Ghost Pepper Sorbet And Limoncello Chocolate At The National Chocolate Convention

Due to popular demand and the fact that we love trying weird foods and candies, The A.V. Club regularly features Taste Tests. Feel free to suggest disgusting and/or delicious new edibles for future installments: E-mail us at

The National Chocolate Show and Fine Chocolate Show—two linked events held in Chicago earlier this November—aren't nearly on the scale of the annual Sweets & Snacks Expo, which a bunch of us attend every year so we can come back to the office laden down with bulging bags of new and exciting mass-market products. Unlike the Sweets & Snacks Expo, which is a massive trade and media event, the Fine Chocolate Show is open to the public, for a hefty ticket price; it's also a commercial venue, where the public can taste products (a certain number of "tasting tickets" come with each admission) and then buy them direct from the maker. The National Chocolate Show, meanwhile, is a trade and media event held in the same hall at Chicago's touristy Navy Pier, but separated from the Fine Chocolate Show by a moderately guarded curtain. Genevieve Koski, web producer Sarah Collins, and I spent a Saturday flitting between both events; while Genevieve taste-tested a handful of products and Sarah filmed her for the video above, I hit the booths, talking to chocolatiers and their minions about their most interesting products and where to get them.

Mentioned in the video:

  • Palazzolo's Gelato is based out of Fennville, Michigan and has an amazing array of flavors—Genevieve missed out on the Oatmeal Stout and the Dark Venezuelan Couverture, for instance. The CEO, Pete Palazzolo, gave us a tour of the truck (sadly, it's only really used for trade shows and charity events, so it can't be found roaming the streets) and a rundown of his business, which extends to providing gelato for retailers—he said they can be found in more than 180 Walgreens, for instance—and putting other people in business with trucks or storefronts. Genevieve gripes in the video that the gelato is too frozen; clearly she wasn't around when he warned that you should always let gelato thaw for a few minutes so it's pleasantly soft, and also so the freshly exposed top doesn't get covered with ice crystals "which is the air freezing on the surface, and you know what that air is? The stuff everybody in this room has been breathing out all day." Palazzolo was a fascinating dude, and we're hoping he follows through on his suggestion that he might send us some of his savory gelatos—like French Onion, garlic, and sausage—for a later Taste Test.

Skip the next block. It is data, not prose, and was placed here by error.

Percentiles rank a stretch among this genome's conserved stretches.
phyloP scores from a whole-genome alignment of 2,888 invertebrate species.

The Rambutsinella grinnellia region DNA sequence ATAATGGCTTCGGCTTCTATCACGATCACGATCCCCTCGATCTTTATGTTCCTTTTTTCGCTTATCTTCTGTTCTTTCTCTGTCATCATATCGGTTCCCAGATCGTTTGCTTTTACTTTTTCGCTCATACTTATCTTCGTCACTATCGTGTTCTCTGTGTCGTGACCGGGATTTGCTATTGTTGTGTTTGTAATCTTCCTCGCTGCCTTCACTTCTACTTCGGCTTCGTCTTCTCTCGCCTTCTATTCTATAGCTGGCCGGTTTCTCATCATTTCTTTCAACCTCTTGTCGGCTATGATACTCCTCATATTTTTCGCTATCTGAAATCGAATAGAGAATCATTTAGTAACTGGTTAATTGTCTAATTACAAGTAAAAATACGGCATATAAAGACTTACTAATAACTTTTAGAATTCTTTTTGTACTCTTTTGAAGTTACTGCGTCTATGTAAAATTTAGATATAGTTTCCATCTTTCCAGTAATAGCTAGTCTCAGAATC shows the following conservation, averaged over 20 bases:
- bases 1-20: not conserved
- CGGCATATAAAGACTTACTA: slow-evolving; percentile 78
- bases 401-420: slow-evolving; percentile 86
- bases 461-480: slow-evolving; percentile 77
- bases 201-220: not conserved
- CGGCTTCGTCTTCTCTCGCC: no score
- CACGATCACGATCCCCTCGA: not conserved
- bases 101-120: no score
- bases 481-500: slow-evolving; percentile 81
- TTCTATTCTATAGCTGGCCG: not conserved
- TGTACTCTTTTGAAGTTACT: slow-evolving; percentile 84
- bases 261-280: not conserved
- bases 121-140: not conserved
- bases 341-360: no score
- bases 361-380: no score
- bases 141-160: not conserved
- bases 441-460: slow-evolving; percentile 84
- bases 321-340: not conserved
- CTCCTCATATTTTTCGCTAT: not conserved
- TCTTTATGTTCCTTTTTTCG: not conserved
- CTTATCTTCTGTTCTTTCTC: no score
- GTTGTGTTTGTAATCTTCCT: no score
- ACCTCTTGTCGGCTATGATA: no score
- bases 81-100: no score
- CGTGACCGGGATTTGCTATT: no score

• Le Chocoholique sent us the fancy unfolding chocolate-box seen in a Mailbag video a couple of weeks ago, and was at the show handing out super-fancy truffles, including the adorable wee chocolate espresso cups with truffley fillings. These guys made some of our favorites. For instance, the "Velvet Elvis," a peanut butter, banana, and bacon chocolate.
  • Other highlights:

    • Mrs. Prindables makes gigantic fancy caramel apples covered with chocolate, and then sometimes layered with nuts, or SnoCaps, or anything else that could be persuaded to cling to caramel. Some of these things looked like Katamari Damacy projects. We asked the lady running the book how anyone was supposed to eat them. She suggested cutting them up and sharing them. So basically they're the gift that will hopefully give right back to the giver.
      • Puffs Of Doom has a menu of 300 artisan creampuffs, including both sweet and savory varieties. They have a Chicago food truck, but also take online orders and have a Christmas-gift pack and a "Puffs Of The Month" Club. It practically goes without saying that these things are rich and delicious.
      • The proprietor of Gabriella Chocolates told us we'd be underselling her "cake truffles" if we called them cake pops or cake balls. So we won't. (They kinda are, though. High-end ones.)
      • The owner of Quintessential Chocolates warned everyone at her booth not to bite into her alcohol-filled chocolates, and to eat them whole instead. We found out why the hard way. These things are straight-up filled with a very wide assortment of delicious boozes, which means if you bite them, they squirt and make a mess. It was worth it, though. The company has a good-sized range of alcohols, including wine-filled chocolates for those who want to cut to the chase on the chocolate-pairing idea.
      • Speaking of which, the show featured six different chocolate wines, plus a double-chocolate vodka. We're hoping to get some of those in for a later taste test as well. Four of the wines were reds with chocolate notes (two from infused cocoa syrup), two were closer to cream liqueurs but had wine infused, and all of them were better than Chocovine, which we've already taste-tested.
      • Easily the most unusual stuff at the show was from Divine Organics, which markets things like pili-nut butter, "MacMulberry brittle" (chocolate with macadamia nuts and mulberries), and something called "Bliss Mix," a trail-mix-esque blend involving goji berries, cacoa nibs, and macadamia nuts, among other ingredients. It all seemed suspiciously healthy for a chocolate show, but the literature was hyperinformative—for instance, they sell dried Irish moss, which it turns out is used as a binding agent in place of eggs in raw vegan snacks.
      • And finally, here's a chocolate rooster, one of a series of elaborate sculptures built onsite by the French pastry school of Chicago's Kennedy-King college. Very pretty, guys, but seems like a waste of good chocolate, no?